Money spent on Pisgah House should be spent on the students

Christine Gendy
Opinion Staff Writer

UNC Asheville plans on using over $100,000 in discretionary funds to pay for maintenance and repairs on the chancellor’s house, said Robby Russell, chair of the Administration and Finance Committee.

Updates on private bedrooms, washers and dryers, refrigerators and television sets are all on the list of changes the Pisgah House will undergo. In addition to these updates, repairs to the deck and paint on the interior walls will be completed, said David Todd, associate vice chancellor for campus operations.

This topic was discussed in the Board of Trustees meeting on Feb. 23 where they referred to these changes as maintenance and repairs, but they sound more like upgrades. When you consider the house is less than 10 years old, renovations at this time seem a bit unnecessary.

“I suppose if the geothermal unit was damaged or there were drainer issues I would be in support of it, as poor upkeep on a home can cause more expensive and severe damage down the road. But if it were an absurd amount of money being spent on landscaping you could claim it ‘inadequate’ to some sense,” said Vanessa Jones, a sophomore chemistry student.

However, Jones said she does feel the chancellor should live comfortably.

“I think it’s a good thing for the chancellor to live comfortably. A happy chancellor is a happy semester, I suppose,” Jones said.

While I think everyone should be able to live comfortably, some are doing so beyond what is necessary. Mary K. Grant, our previous chancellor, received a $40,000 pay increase in 2015, making her salary rise to $295,000, reported The News and Observer. Several other chancellors in the UNC system received large bonuses the same year.

More recently, chancellors who have been with their universities for more than two years received raises last year, making the highest paid chancellors Randy Woodson of NC State and Carol Folt of UNC Chapel Hill, who each collect a $632,810 salary. Chancellor Grant was not included in this round of raises since UNCA knew she would leave her position soon after, reported The Charlotte Observer.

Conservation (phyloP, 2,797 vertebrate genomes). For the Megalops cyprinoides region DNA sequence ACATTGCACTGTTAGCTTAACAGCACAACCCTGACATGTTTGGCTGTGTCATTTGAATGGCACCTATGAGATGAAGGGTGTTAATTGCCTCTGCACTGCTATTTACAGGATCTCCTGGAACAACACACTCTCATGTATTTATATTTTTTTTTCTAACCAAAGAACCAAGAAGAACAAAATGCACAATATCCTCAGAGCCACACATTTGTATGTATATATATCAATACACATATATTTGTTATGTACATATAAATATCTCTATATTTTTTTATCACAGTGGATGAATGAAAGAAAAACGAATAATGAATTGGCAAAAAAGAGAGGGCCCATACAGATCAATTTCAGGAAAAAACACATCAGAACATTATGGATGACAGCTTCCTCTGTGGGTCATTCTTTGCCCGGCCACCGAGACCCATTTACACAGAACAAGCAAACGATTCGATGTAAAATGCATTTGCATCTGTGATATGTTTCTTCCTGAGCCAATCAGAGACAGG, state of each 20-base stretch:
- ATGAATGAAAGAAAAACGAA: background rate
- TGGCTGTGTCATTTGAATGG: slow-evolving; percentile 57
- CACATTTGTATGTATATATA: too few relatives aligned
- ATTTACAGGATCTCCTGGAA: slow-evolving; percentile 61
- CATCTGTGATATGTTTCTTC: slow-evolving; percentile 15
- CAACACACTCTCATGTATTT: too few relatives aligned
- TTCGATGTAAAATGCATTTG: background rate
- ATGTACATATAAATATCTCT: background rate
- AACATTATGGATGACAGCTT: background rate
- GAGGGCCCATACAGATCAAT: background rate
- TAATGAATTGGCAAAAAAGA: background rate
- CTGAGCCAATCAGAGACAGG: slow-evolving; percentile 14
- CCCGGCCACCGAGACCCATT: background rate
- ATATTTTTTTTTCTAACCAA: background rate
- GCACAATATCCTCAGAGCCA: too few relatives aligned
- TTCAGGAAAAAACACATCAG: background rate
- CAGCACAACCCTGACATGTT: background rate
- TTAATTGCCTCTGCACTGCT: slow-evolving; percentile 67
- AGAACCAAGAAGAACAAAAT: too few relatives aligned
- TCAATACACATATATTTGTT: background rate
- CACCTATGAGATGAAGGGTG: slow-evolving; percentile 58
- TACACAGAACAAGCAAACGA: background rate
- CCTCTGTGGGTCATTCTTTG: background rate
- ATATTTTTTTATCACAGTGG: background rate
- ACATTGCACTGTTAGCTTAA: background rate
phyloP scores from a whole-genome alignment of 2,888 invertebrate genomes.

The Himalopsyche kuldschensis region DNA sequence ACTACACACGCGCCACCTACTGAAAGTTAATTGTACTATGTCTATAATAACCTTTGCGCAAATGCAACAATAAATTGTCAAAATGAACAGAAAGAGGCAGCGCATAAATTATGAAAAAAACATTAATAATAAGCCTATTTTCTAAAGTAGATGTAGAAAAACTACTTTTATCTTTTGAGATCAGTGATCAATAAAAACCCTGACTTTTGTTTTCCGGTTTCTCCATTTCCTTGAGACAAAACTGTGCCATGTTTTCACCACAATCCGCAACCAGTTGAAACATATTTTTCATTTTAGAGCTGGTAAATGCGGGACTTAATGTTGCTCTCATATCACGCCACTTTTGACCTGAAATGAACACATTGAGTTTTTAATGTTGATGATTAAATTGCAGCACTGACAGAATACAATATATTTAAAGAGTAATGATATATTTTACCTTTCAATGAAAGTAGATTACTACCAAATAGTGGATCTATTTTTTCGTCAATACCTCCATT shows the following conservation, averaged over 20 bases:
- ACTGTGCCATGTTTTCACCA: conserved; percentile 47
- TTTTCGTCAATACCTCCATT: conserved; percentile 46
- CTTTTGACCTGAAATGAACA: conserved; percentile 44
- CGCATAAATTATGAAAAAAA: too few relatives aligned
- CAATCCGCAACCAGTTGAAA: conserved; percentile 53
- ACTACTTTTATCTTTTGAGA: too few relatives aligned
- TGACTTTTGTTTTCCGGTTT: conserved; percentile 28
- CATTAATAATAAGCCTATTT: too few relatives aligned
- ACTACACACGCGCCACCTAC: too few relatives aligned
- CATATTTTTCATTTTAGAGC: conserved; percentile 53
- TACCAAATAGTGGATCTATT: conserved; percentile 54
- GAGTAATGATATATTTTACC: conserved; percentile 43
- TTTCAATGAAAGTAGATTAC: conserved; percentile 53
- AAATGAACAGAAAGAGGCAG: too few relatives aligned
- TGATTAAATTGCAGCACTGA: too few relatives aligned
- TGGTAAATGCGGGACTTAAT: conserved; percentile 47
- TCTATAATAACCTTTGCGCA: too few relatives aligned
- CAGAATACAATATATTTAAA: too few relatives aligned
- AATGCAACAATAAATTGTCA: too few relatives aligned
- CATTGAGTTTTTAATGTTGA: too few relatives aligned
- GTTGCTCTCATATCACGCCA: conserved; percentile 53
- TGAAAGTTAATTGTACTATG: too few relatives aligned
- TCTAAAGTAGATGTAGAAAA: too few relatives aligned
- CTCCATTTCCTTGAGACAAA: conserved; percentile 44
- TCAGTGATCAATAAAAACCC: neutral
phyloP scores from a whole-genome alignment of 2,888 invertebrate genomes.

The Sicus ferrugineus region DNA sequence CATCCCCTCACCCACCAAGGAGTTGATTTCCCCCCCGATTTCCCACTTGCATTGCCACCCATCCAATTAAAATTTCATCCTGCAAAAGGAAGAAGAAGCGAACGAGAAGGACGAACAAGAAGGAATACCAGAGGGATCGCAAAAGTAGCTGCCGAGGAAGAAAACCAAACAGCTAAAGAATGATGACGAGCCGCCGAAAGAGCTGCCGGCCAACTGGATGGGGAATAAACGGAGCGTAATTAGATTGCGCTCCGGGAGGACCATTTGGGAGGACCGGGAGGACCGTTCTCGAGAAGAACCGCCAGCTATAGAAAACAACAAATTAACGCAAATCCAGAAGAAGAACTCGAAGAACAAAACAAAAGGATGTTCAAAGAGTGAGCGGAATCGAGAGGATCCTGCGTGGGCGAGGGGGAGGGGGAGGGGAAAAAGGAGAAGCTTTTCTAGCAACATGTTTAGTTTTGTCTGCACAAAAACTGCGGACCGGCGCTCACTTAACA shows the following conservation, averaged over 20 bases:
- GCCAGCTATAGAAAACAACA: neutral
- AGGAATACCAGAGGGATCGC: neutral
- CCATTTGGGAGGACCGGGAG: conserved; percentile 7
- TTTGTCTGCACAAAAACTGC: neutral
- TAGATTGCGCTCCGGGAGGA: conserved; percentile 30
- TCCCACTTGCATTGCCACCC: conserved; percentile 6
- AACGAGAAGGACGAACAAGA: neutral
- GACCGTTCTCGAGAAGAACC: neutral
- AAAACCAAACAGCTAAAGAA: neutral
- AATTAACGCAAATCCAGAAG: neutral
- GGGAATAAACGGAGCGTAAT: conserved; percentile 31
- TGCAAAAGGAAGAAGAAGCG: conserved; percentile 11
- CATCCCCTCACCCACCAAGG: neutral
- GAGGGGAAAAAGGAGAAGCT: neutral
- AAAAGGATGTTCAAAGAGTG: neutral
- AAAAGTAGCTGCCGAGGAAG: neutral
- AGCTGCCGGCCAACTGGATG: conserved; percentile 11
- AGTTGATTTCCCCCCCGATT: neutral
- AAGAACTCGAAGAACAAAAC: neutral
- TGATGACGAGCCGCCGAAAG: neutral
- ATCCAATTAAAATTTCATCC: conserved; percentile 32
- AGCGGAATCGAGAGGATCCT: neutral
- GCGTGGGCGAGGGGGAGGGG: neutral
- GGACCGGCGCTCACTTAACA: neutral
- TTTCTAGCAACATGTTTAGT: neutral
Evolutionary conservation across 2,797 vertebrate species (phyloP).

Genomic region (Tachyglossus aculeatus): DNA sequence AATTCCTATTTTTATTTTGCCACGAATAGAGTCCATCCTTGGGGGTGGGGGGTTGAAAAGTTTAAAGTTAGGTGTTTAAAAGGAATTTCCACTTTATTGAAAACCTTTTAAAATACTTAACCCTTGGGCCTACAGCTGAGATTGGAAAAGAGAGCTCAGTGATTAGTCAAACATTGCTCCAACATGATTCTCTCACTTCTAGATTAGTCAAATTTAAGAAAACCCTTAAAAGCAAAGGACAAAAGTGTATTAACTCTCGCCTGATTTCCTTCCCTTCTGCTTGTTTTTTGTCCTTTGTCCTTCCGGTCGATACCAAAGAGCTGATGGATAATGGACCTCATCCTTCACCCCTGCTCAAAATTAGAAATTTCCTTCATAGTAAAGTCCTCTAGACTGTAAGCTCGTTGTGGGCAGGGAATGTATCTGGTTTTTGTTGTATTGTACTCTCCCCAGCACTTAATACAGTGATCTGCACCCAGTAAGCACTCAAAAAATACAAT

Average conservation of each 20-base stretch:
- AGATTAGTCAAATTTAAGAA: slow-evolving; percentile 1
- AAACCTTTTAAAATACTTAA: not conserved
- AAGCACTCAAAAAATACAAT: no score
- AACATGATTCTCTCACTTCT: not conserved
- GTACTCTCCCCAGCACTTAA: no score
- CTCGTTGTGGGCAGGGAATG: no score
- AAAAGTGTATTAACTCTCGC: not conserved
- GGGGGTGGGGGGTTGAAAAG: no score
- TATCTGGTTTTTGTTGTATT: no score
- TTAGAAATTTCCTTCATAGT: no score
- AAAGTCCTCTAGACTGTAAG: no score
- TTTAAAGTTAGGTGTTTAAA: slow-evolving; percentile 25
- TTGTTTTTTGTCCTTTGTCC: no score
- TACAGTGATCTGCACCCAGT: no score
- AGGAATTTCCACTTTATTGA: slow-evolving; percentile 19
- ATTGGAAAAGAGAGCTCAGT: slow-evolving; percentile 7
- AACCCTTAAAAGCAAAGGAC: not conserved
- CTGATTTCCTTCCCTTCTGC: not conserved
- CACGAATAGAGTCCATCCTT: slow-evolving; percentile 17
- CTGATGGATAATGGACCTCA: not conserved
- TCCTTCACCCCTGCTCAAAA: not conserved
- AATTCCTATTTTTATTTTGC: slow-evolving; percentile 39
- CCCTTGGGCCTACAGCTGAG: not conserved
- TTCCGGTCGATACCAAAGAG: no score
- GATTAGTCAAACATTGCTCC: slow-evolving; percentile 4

The Pisgah House, also referred to as the chancellor’s house, is set to undergo $100,000 worth of repairs and maintenance as UNCA searches for a new chancellor. Photo by Bryce Alberghini.

It is not a far-fetched statement to say the men and women holding these positions are not strapped for money. I think it is wrong that these state employees received significant raises, while my father, an engineer for the state, has not received a raise in over a decade. One could argue for a long time which job is more important and why certain positions grant more raises than another, but it seems to be another case of making the rich richer and keeping the rest stagnant in their place.

If the Pisgah House needs repairs to enhance safety to the structure or needs to be treated for something dangerous for the residents to be exposed to, then sure, let us use the university’s discretionary funds to pay for it. Since this type of maintenance is not being done to the residence, I feel as though the university should not have a hand in paying for it. The chancellor of this institution and any chancellor of a higher education institution in North America is more than able to afford the cost of a new washer-dryer set and a new television system themselves. These are the costs the average American citizen pays out-of-pocket that the future chancellor will get for free, on top of being paid just under six times what the average 45-54 year old will make ($50,024), according to Business Insider.  

Instead of using over $100,000 to pay for “maintenance and repairs” to the Pisgah House, the university could use that money to do $100,000 in repairs to the campus to benefit the entire student body rather than a single family.

“If anything I think maybe some of the bathrooms in a few halls could stand to be updated. I think it would also be interesting if UNCA added some planted terraces to a few of the buildings. It would add a lot of beauty, housing for birds and maybe even make up for some of the forest fires we had last year,” Jones said.

Renovations on some of the older academic halls, such as Carmichael and Owen, are set to begin soon. Part of the funds allocated for the house could instead go to this project or the project Jones suggested.

It is important to remember at any university the primary group whose interests should come first are the students’ interests. It is the students who pay tuition which allows the school to exist and pays a portion of the salaries of all faculty and staff. Universities are a place for education, which means they belong to the students who receive it.

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